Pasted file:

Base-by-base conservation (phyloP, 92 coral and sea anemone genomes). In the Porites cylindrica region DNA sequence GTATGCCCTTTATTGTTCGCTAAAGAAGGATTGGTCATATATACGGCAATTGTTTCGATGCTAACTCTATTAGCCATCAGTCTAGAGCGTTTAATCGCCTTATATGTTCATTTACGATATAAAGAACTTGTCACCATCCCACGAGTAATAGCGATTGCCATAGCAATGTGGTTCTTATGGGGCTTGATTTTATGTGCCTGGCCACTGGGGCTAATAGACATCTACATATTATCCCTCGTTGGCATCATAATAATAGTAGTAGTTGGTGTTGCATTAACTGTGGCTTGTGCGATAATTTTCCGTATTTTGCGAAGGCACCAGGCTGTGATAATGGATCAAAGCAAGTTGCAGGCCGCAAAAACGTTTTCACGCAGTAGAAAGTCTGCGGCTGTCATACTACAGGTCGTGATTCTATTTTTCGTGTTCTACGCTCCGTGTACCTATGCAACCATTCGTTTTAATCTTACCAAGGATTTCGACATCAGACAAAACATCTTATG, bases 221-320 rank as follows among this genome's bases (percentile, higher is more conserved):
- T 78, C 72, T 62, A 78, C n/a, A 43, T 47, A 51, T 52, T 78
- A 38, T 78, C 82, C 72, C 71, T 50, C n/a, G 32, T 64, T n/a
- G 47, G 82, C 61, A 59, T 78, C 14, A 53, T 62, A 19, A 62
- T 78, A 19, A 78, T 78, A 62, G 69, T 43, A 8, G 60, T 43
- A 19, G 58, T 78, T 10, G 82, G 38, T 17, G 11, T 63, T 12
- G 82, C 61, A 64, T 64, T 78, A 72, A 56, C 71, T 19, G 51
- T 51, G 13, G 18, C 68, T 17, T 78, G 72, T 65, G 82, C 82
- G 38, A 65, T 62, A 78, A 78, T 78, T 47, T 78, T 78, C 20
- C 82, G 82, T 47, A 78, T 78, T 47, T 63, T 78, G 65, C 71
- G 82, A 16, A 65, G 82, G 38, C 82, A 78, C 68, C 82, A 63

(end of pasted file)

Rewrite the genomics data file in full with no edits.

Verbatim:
Base-by-base conservation (phyloP, 92 coral and sea anemone genomes). In the Porites cylindrica region DNA sequence GTATGCCCTTTATTGTTCGCTAAAGAAGGATTGGTCATATATACGGCAATTGTTTCGATGCTAACTCTATTAGCCATCAGTCTAGAGCGTTTAATCGCCTTATATGTTCATTTACGATATAAAGAACTTGTCACCATCCCACGAGTAATAGCGATTGCCATAGCAATGTGGTTCTTATGGGGCTTGATTTTATGTGCCTGGCCACTGGGGCTAATAGACATCTACATATTATCCCTCGTTGGCATCATAATAATAGTAGTAGTTGGTGTTGCATTAACTGTGGCTTGTGCGATAATTTTCCGTATTTTGCGAAGGCACCAGGCTGTGATAATGGATCAAAGCAAGTTGCAGGCCGCAAAAACGTTTTCACGCAGTAGAAAGTCTGCGGCTGTCATACTACAGGTCGTGATTCTATTTTTCGTGTTCTACGCTCCGTGTACCTATGCAACCATTCGTTTTAATCTTACCAAGGATTTCGACATCAGACAAAACATCTTATG, bases 221-320 rank as follows among this genome's bases (percentile, higher is more conserved):
- T 78, C 72, T 62, A 78, C n/a, A 43, T 47, A 51, T 52, T 78
- A 38, T 78, C 82, C 72, C 71, T 50, C n/a, G 32, T 64, T n/a
- G 47, G 82, C 61, A 59, T 78, C 14, A 53, T 62, A 19, A 62
- T 78, A 19, A 78, T 78, A 62, G 69, T 43, A 8, G 60, T 43
- A 19, G 58, T 78, T 10, G 82, G 38, T 17, G 11, T 63, T 12
- G 82, C 61, A 64, T 64, T 78, A 72, A 56, C 71, T 19, G 51
- T 51, G 13, G 18, C 68, T 17, T 78, G 72, T 65, G 82, C 82
- G 38, A 65, T 62, A 78, A 78, T 78, T 47, T 78, T 78, C 20
- C 82, G 82, T 47, A 78, T 78, T 47, T 63, T 78, G 65, C 71
- G 82, A 16, A 65, G 82, G 38, C 82, A 78, C 68, C 82, A 63